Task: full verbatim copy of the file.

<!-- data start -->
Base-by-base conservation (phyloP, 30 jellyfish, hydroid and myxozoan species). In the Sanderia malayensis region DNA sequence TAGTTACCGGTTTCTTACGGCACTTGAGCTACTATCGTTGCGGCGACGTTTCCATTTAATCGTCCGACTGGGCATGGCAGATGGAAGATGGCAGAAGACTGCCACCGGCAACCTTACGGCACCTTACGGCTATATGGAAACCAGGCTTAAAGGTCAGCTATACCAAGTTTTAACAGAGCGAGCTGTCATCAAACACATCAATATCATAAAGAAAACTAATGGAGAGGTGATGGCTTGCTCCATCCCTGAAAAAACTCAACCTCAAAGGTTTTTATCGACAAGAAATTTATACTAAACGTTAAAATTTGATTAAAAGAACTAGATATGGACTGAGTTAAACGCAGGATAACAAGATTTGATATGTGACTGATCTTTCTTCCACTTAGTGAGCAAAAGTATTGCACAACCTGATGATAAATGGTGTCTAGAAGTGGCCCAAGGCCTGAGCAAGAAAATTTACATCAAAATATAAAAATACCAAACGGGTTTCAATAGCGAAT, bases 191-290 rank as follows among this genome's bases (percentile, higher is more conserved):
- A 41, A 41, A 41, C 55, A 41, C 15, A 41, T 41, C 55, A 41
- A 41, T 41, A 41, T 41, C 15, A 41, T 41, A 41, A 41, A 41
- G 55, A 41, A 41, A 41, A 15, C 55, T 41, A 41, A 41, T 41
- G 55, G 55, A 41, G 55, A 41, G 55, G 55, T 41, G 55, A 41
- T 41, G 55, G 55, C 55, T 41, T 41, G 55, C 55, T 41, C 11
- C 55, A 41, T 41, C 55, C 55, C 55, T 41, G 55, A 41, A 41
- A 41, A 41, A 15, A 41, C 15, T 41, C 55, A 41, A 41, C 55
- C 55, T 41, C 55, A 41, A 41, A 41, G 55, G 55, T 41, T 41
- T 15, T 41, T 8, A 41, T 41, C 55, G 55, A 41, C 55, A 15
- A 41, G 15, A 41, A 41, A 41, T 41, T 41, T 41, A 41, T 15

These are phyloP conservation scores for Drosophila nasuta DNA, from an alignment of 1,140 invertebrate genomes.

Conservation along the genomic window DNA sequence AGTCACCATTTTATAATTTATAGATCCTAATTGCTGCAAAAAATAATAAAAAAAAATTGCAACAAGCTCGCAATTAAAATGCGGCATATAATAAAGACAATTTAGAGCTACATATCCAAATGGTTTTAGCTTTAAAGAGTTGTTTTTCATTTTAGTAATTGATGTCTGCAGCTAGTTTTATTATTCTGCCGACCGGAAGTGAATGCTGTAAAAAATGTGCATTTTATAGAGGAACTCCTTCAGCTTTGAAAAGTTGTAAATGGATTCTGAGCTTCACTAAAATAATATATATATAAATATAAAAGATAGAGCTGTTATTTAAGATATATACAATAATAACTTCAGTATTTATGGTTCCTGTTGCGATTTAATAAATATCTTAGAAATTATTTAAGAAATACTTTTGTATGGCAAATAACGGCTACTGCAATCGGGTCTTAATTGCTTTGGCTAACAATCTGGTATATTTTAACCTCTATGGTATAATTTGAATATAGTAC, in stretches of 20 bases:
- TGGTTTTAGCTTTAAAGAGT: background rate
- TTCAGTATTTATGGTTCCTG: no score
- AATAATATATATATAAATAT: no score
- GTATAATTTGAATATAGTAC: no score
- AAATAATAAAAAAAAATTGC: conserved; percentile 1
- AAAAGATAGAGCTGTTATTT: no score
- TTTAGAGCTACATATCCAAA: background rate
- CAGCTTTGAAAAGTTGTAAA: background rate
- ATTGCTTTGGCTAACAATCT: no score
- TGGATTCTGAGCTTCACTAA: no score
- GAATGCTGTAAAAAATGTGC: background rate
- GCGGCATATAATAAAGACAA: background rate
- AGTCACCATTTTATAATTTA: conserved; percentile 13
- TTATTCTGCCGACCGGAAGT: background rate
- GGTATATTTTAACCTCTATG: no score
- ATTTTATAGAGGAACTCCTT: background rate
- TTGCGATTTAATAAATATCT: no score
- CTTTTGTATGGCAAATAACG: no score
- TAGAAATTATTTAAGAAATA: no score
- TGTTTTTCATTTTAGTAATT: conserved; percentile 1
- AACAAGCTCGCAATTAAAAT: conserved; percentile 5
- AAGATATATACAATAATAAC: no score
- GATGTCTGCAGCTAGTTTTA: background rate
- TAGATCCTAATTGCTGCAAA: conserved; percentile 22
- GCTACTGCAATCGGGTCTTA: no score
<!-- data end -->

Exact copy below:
Base-by-base conservation (phyloP, 30 jellyfish, hydroid and myxozoan species). In the Sanderia malayensis region DNA sequence TAGTTACCGGTTTCTTACGGCACTTGAGCTACTATCGTTGCGGCGACGTTTCCATTTAATCGTCCGACTGGGCATGGCAGATGGAAGATGGCAGAAGACTGCCACCGGCAACCTTACGGCACCTTACGGCTATATGGAAACCAGGCTTAAAGGTCAGCTATACCAAGTTTTAACAGAGCGAGCTGTCATCAAACACATCAATATCATAAAGAAAACTAATGGAGAGGTGATGGCTTGCTCCATCCCTGAAAAAACTCAACCTCAAAGGTTTTTATCGACAAGAAATTTATACTAAACGTTAAAATTTGATTAAAAGAACTAGATATGGACTGAGTTAAACGCAGGATAACAAGATTTGATATGTGACTGATCTTTCTTCCACTTAGTGAGCAAAAGTATTGCACAACCTGATGATAAATGGTGTCTAGAAGTGGCCCAAGGCCTGAGCAAGAAAATTTACATCAAAATATAAAAATACCAAACGGGTTTCAATAGCGAAT, bases 191-290 rank as follows among this genome's bases (percentile, higher is more conserved):
- A 41, A 41, A 41, C 55, A 41, C 15, A 41, T 41, C 55, A 41
- A 41, T 41, A 41, T 41, C 15, A 41, T 41, A 41, A 41, A 41
- G 55, A 41, A 41, A 41, A 15, C 55, T 41, A 41, A 41, T 41
- G 55, G 55, A 41, G 55, A 41, G 55, G 55, T 41, G 55, A 41
- T 41, G 55, G 55, C 55, T 41, T 41, G 55, C 55, T 41, C 11
- C 55, A 41, T 41, C 55, C 55, C 55, T 41, G 55, A 41, A 41
- A 41, A 41, A 15, A 41, C 15, T 41, C 55, A 41, A 41, C 55
- C 55, T 41, C 55, A 41, A 41, A 41, G 55, G 55, T 41, T 41
- T 15, T 41, T 8, A 41, T 41, C 55, G 55, A 41, C 55, A 15
- A 41, G 15, A 41, A 41, A 41, T 41, T 41, T 41, A 41, T 15

These are phyloP conservation scores for Drosophila nasuta DNA, from an alignment of 1,140 invertebrate genomes.

Conservation along the genomic window DNA sequence AGTCACCATTTTATAATTTATAGATCCTAATTGCTGCAAAAAATAATAAAAAAAAATTGCAACAAGCTCGCAATTAAAATGCGGCATATAATAAAGACAATTTAGAGCTACATATCCAAATGGTTTTAGCTTTAAAGAGTTGTTTTTCATTTTAGTAATTGATGTCTGCAGCTAGTTTTATTATTCTGCCGACCGGAAGTGAATGCTGTAAAAAATGTGCATTTTATAGAGGAACTCCTTCAGCTTTGAAAAGTTGTAAATGGATTCTGAGCTTCACTAAAATAATATATATATAAATATAAAAGATAGAGCTGTTATTTAAGATATATACAATAATAACTTCAGTATTTATGGTTCCTGTTGCGATTTAATAAATATCTTAGAAATTATTTAAGAAATACTTTTGTATGGCAAATAACGGCTACTGCAATCGGGTCTTAATTGCTTTGGCTAACAATCTGGTATATTTTAACCTCTATGGTATAATTTGAATATAGTAC, in stretches of 20 bases:
- TGGTTTTAGCTTTAAAGAGT: background rate
- TTCAGTATTTATGGTTCCTG: no score
- AATAATATATATATAAATAT: no score
- GTATAATTTGAATATAGTAC: no score
- AAATAATAAAAAAAAATTGC: conserved; percentile 1
- AAAAGATAGAGCTGTTATTT: no score
- TTTAGAGCTACATATCCAAA: background rate
- CAGCTTTGAAAAGTTGTAAA: background rate
- ATTGCTTTGGCTAACAATCT: no score
- TGGATTCTGAGCTTCACTAA: no score
- GAATGCTGTAAAAAATGTGC: background rate
- GCGGCATATAATAAAGACAA: background rate
- AGTCACCATTTTATAATTTA: conserved; percentile 13
- TTATTCTGCCGACCGGAAGT: background rate
- GGTATATTTTAACCTCTATG: no score
- ATTTTATAGAGGAACTCCTT: background rate
- TTGCGATTTAATAAATATCT: no score
- CTTTTGTATGGCAAATAACG: no score
- TAGAAATTATTTAAGAAATA: no score
- TGTTTTTCATTTTAGTAATT: conserved; percentile 1
- AACAAGCTCGCAATTAAAAT: conserved; percentile 5
- AAGATATATACAATAATAAC: no score
- GATGTCTGCAGCTAGTTTTA: background rate
- TAGATCCTAATTGCTGCAAA: conserved; percentile 22
- GCTACTGCAATCGGGTCTTA: no score